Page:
Outside the Mainstream

Robert Alt

September 1, 2002

This week the Senate Judiciary Committee will hold its first hearing on Miguel Estrada for a position of judge for the United States Court of Appeals for the D.C. Circuit. Unfortunately, the hearings for this highly qualified lawyer who would and indeed should be the first Hispanic appointed to this prestigious court are likely to be little more than a fishing expedition, during which liberal Senators and advocacy groups will attempt to find the least scintilla of evidence to suggest that Mr. Estrada is "outside the mainstream."

The standard attacks used with cookie-cutter consistency by liberal advocacy groups to smear judicial nominees have so far failed with Estrada. First, they continue to accuse him of lacking experience. This charge is easily dismissed as laughable: Mr. Estrada has argued fifteen cases before the Supreme Court, received the American Bar Association’s highest approval with a unanimous vote of "well-qualified," and has been described by Clinton Solicitor General Seth Waxman as an "exceptionally well-qualified appellate advocate."

Opponents then raise the specter that Mr. Estrada is "too ideological" for the bench, without ever explaining what being "too ideological" means. Does "too ideological" simply mean that opponents believe Mr. Estrada to have a conservative political or judicial philosophy? If so, is the allegation then that someone with a conservative philosophy (or any other philosophy for that matter) lacks the capacity to be impartial, or to interpret laws with which he or she may disagree? Leaving aside the underlying merits or suppositions of such a claim, this accusation clearly falls flat in the case of Mr. Estrada, whose record simply doesn’t support this scurrilous charge. Far from touting the party line, Mr. Estrada has litigated alongside the National Organization for Women, arguing that abortion clinics may seek civil penalties from abortion protesters. Furthermore, despite opponents’ rumblings about what they say they "believe" about his views on criminal procedure, Mr. Estrada has provided free legal assistance to a death row inmate. Indeed, it should be no small demonstration of his open mindedness that Mr. Estrada chose to work in President Clinton’s Justice Department, and that he did so in a position that would make him a key advocate of the administration’s legal policy. That he did so while earning consistently high marks for his work performance demonstrates his capacity to work with individuals from both sides of the aisle.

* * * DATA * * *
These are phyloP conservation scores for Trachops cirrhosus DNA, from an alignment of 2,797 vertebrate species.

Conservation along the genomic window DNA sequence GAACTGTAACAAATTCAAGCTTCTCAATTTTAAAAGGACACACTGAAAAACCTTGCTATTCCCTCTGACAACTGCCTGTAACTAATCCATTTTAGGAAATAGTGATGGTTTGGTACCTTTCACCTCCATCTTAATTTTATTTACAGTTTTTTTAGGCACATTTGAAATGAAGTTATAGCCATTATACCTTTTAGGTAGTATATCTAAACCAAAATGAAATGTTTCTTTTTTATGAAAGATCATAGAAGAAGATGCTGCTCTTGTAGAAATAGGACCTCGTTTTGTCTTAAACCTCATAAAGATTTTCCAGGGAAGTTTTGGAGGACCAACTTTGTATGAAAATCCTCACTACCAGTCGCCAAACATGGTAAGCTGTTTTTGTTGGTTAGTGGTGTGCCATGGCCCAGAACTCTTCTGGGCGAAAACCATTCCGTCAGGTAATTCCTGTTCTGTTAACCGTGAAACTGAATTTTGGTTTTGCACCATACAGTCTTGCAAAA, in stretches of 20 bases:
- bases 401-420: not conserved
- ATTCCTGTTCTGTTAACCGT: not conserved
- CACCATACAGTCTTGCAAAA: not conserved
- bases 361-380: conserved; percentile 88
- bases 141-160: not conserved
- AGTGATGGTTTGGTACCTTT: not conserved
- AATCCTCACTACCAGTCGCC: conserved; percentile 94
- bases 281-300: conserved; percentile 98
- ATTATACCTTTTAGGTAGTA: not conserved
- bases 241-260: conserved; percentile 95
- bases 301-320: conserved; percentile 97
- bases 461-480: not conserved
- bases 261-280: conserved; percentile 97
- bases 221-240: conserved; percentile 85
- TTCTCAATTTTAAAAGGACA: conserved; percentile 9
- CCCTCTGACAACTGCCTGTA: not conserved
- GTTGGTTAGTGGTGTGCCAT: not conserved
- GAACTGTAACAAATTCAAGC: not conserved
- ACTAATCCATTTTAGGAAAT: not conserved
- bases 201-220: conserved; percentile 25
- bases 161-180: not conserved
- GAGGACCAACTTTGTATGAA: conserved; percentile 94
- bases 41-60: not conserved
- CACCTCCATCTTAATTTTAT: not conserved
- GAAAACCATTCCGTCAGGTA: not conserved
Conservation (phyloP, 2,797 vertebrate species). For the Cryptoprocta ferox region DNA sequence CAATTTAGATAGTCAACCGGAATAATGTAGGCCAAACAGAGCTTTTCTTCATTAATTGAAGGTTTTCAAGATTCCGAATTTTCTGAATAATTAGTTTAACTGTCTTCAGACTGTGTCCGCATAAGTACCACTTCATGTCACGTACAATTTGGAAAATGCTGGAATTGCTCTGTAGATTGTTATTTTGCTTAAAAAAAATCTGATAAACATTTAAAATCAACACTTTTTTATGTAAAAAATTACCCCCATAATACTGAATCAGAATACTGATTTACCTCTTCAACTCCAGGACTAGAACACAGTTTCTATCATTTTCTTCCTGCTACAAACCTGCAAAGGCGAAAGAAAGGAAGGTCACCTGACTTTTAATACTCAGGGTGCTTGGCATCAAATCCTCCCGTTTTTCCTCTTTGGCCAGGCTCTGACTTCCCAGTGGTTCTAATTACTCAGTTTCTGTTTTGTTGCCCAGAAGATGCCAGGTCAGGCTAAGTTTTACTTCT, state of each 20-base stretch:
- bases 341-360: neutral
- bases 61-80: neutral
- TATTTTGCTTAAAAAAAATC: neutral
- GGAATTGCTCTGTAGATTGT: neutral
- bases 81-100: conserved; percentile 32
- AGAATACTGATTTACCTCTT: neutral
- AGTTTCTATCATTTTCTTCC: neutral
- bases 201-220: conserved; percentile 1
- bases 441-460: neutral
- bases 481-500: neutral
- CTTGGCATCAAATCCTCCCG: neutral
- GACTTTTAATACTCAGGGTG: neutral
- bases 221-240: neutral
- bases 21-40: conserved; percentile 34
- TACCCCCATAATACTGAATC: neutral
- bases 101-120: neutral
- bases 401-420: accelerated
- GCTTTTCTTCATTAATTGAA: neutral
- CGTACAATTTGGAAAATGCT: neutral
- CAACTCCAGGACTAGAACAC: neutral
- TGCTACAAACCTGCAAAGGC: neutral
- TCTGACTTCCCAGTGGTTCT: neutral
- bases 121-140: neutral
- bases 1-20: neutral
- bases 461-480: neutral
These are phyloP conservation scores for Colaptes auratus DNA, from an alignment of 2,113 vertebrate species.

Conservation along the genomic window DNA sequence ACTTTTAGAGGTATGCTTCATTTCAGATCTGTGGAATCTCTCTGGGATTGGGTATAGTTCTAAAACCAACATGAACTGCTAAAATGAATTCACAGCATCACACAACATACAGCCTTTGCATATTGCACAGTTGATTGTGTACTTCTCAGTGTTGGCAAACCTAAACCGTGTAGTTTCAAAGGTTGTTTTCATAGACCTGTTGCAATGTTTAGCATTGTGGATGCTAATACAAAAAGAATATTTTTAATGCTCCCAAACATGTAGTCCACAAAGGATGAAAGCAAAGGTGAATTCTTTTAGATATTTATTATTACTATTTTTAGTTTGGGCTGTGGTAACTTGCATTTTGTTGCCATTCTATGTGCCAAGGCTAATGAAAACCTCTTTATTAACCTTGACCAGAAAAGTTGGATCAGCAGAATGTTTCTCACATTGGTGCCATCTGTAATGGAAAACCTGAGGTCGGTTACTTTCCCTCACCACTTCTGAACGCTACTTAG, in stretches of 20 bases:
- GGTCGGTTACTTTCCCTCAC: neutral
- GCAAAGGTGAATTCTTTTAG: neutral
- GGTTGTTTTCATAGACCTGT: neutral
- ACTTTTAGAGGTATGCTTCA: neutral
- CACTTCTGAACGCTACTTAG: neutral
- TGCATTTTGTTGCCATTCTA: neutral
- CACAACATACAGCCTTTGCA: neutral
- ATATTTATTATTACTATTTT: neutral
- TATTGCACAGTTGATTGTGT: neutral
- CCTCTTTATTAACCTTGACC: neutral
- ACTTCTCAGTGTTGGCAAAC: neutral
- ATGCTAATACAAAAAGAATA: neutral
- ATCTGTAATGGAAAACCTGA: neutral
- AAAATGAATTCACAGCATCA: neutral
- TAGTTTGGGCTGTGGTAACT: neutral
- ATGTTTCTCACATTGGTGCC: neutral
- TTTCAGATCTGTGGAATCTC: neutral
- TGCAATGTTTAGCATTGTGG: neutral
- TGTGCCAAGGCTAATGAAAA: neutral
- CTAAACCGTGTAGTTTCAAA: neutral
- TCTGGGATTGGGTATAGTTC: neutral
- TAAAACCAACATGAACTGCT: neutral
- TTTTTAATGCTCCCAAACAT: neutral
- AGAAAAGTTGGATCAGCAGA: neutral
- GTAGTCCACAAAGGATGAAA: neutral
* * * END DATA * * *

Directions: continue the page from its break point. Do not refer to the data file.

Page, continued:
What then is the basis for the charge that Mr. Estrada is outside the mainstream? Opponents point almost exclusively to the statements of one man: Paul Bender. Mr. Bender, who served as "political" Deputy and as a supervisor to Mr. Estrada in the Solicitor General’s office during the Clinton administration, has repeatedly stated that Mr. Estrada is "too much of an ideologue to be an appellate judge." Mr. Bender is alone among his colleagues at Justice in making this accusation. In fact, Seth Waxman, the Solicitor General for whom both Mr. Bender and Mr. Estrada worked, sent a letter to the Judiciary Committee expressly disagreeing with Mr. Bender’s assessment, and lauding Mr. Estrada’s professionalism and judgment. Because Mr. Bender provides no support for this statement, all we have to go on is his word. It is therefore worth getting to know Mr. Bender.

Because Mr. Bender was the "political" deputy, he was permitted to assume his high post without going through the pleasure that is Senate confirmation. This circumvention of Senate review was obviously no accident. From the earliest days of his tenure, Bender was referred to in the press as "not a popular pick," and "an unabashed liberal." His presence in the Solicitor General’s office led to well-publicized friction with the career staff, who cited as their primary grievance not Mr. Bender’s politics, but rather his lack of collegiality and his tendency to "impugn people’s work and their motives and their integrity."